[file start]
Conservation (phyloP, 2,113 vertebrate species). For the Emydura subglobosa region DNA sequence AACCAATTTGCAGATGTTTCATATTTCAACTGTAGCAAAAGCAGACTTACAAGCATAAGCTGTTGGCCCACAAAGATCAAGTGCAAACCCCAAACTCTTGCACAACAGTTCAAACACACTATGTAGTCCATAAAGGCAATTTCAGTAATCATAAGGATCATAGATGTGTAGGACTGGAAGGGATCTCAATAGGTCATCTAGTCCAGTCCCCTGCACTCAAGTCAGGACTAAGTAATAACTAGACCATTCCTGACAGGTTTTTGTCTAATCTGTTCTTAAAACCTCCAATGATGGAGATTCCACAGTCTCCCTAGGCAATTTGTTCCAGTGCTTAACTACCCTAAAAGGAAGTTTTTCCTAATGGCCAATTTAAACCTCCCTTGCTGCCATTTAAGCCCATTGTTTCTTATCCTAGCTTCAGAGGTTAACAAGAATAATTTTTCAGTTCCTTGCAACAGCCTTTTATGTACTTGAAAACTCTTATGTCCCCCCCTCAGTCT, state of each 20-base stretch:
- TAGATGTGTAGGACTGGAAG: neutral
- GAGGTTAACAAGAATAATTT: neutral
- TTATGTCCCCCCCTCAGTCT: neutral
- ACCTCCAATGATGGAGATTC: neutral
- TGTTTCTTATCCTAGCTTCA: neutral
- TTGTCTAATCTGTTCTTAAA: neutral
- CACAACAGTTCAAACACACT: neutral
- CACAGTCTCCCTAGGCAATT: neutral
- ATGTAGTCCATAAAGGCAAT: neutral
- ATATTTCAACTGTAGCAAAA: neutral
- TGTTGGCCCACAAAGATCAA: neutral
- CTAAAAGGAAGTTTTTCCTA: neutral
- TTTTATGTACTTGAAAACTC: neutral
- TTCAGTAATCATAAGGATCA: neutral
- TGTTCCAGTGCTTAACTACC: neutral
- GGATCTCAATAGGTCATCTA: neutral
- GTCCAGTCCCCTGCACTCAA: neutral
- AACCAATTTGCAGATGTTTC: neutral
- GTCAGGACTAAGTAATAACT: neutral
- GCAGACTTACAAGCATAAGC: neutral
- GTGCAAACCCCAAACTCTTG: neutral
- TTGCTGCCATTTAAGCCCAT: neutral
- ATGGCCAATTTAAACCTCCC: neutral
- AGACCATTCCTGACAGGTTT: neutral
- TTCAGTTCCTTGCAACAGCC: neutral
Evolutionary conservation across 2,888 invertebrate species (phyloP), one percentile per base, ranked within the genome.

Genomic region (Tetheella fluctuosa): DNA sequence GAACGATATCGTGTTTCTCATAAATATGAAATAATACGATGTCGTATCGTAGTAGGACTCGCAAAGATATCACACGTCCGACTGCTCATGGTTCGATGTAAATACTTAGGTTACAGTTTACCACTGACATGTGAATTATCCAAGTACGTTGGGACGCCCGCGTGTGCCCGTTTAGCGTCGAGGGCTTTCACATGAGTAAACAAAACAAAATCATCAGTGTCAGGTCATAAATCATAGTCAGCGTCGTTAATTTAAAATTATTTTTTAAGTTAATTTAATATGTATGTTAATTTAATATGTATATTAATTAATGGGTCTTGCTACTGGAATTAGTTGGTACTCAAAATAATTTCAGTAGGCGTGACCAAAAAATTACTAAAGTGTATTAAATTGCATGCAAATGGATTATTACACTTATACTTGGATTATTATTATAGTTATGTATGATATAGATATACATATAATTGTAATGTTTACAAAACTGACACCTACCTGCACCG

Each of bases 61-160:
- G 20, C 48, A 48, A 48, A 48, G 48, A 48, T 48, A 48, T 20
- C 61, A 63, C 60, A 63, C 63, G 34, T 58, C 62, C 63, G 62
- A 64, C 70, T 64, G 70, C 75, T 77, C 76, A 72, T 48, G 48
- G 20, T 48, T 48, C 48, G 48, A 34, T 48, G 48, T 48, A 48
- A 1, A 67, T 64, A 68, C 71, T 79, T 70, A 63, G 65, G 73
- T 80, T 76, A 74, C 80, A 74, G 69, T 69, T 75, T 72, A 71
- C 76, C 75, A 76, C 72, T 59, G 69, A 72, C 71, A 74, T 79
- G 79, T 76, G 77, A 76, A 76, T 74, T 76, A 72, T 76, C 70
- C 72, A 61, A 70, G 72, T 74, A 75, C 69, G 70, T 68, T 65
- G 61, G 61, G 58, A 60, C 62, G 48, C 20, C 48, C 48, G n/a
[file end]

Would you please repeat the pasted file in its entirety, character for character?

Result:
Conservation (phyloP, 2,113 vertebrate species). For the Emydura subglobosa region DNA sequence AACCAATTTGCAGATGTTTCATATTTCAACTGTAGCAAAAGCAGACTTACAAGCATAAGCTGTTGGCCCACAAAGATCAAGTGCAAACCCCAAACTCTTGCACAACAGTTCAAACACACTATGTAGTCCATAAAGGCAATTTCAGTAATCATAAGGATCATAGATGTGTAGGACTGGAAGGGATCTCAATAGGTCATCTAGTCCAGTCCCCTGCACTCAAGTCAGGACTAAGTAATAACTAGACCATTCCTGACAGGTTTTTGTCTAATCTGTTCTTAAAACCTCCAATGATGGAGATTCCACAGTCTCCCTAGGCAATTTGTTCCAGTGCTTAACTACCCTAAAAGGAAGTTTTTCCTAATGGCCAATTTAAACCTCCCTTGCTGCCATTTAAGCCCATTGTTTCTTATCCTAGCTTCAGAGGTTAACAAGAATAATTTTTCAGTTCCTTGCAACAGCCTTTTATGTACTTGAAAACTCTTATGTCCCCCCCTCAGTCT, state of each 20-base stretch:
- TAGATGTGTAGGACTGGAAG: neutral
- GAGGTTAACAAGAATAATTT: neutral
- TTATGTCCCCCCCTCAGTCT: neutral
- ACCTCCAATGATGGAGATTC: neutral
- TGTTTCTTATCCTAGCTTCA: neutral
- TTGTCTAATCTGTTCTTAAA: neutral
- CACAACAGTTCAAACACACT: neutral
- CACAGTCTCCCTAGGCAATT: neutral
- ATGTAGTCCATAAAGGCAAT: neutral
- ATATTTCAACTGTAGCAAAA: neutral
- TGTTGGCCCACAAAGATCAA: neutral
- CTAAAAGGAAGTTTTTCCTA: neutral
- TTTTATGTACTTGAAAACTC: neutral
- TTCAGTAATCATAAGGATCA: neutral
- TGTTCCAGTGCTTAACTACC: neutral
- GGATCTCAATAGGTCATCTA: neutral
- GTCCAGTCCCCTGCACTCAA: neutral
- AACCAATTTGCAGATGTTTC: neutral
- GTCAGGACTAAGTAATAACT: neutral
- GCAGACTTACAAGCATAAGC: neutral
- GTGCAAACCCCAAACTCTTG: neutral
- TTGCTGCCATTTAAGCCCAT: neutral
- ATGGCCAATTTAAACCTCCC: neutral
- AGACCATTCCTGACAGGTTT: neutral
- TTCAGTTCCTTGCAACAGCC: neutral
Evolutionary conservation across 2,888 invertebrate species (phyloP), one percentile per base, ranked within the genome.

Genomic region (Tetheella fluctuosa): DNA sequence GAACGATATCGTGTTTCTCATAAATATGAAATAATACGATGTCGTATCGTAGTAGGACTCGCAAAGATATCACACGTCCGACTGCTCATGGTTCGATGTAAATACTTAGGTTACAGTTTACCACTGACATGTGAATTATCCAAGTACGTTGGGACGCCCGCGTGTGCCCGTTTAGCGTCGAGGGCTTTCACATGAGTAAACAAAACAAAATCATCAGTGTCAGGTCATAAATCATAGTCAGCGTCGTTAATTTAAAATTATTTTTTAAGTTAATTTAATATGTATGTTAATTTAATATGTATATTAATTAATGGGTCTTGCTACTGGAATTAGTTGGTACTCAAAATAATTTCAGTAGGCGTGACCAAAAAATTACTAAAGTGTATTAAATTGCATGCAAATGGATTATTACACTTATACTTGGATTATTATTATAGTTATGTATGATATAGATATACATATAATTGTAATGTTTACAAAACTGACACCTACCTGCACCG

Each of bases 61-160:
- G 20, C 48, A 48, A 48, A 48, G 48, A 48, T 48, A 48, T 20
- C 61, A 63, C 60, A 63, C 63, G 34, T 58, C 62, C 63, G 62
- A 64, C 70, T 64, G 70, C 75, T 77, C 76, A 72, T 48, G 48
- G 20, T 48, T 48, C 48, G 48, A 34, T 48, G 48, T 48, A 48
- A 1, A 67, T 64, A 68, C 71, T 79, T 70, A 63, G 65, G 73
- T 80, T 76, A 74, C 80, A 74, G 69, T 69, T 75, T 72, A 71
- C 76, C 75, A 76, C 72, T 59, G 69, A 72, C 71, A 74, T 79
- G 79, T 76, G 77, A 76, A 76, T 74, T 76, A 72, T 76, C 70
- C 72, A 61, A 70, G 72, T 74, A 75, C 69, G 70, T 68, T 65
- G 61, G 61, G 58, A 60, C 62, G 48, C 20, C 48, C 48, G n/a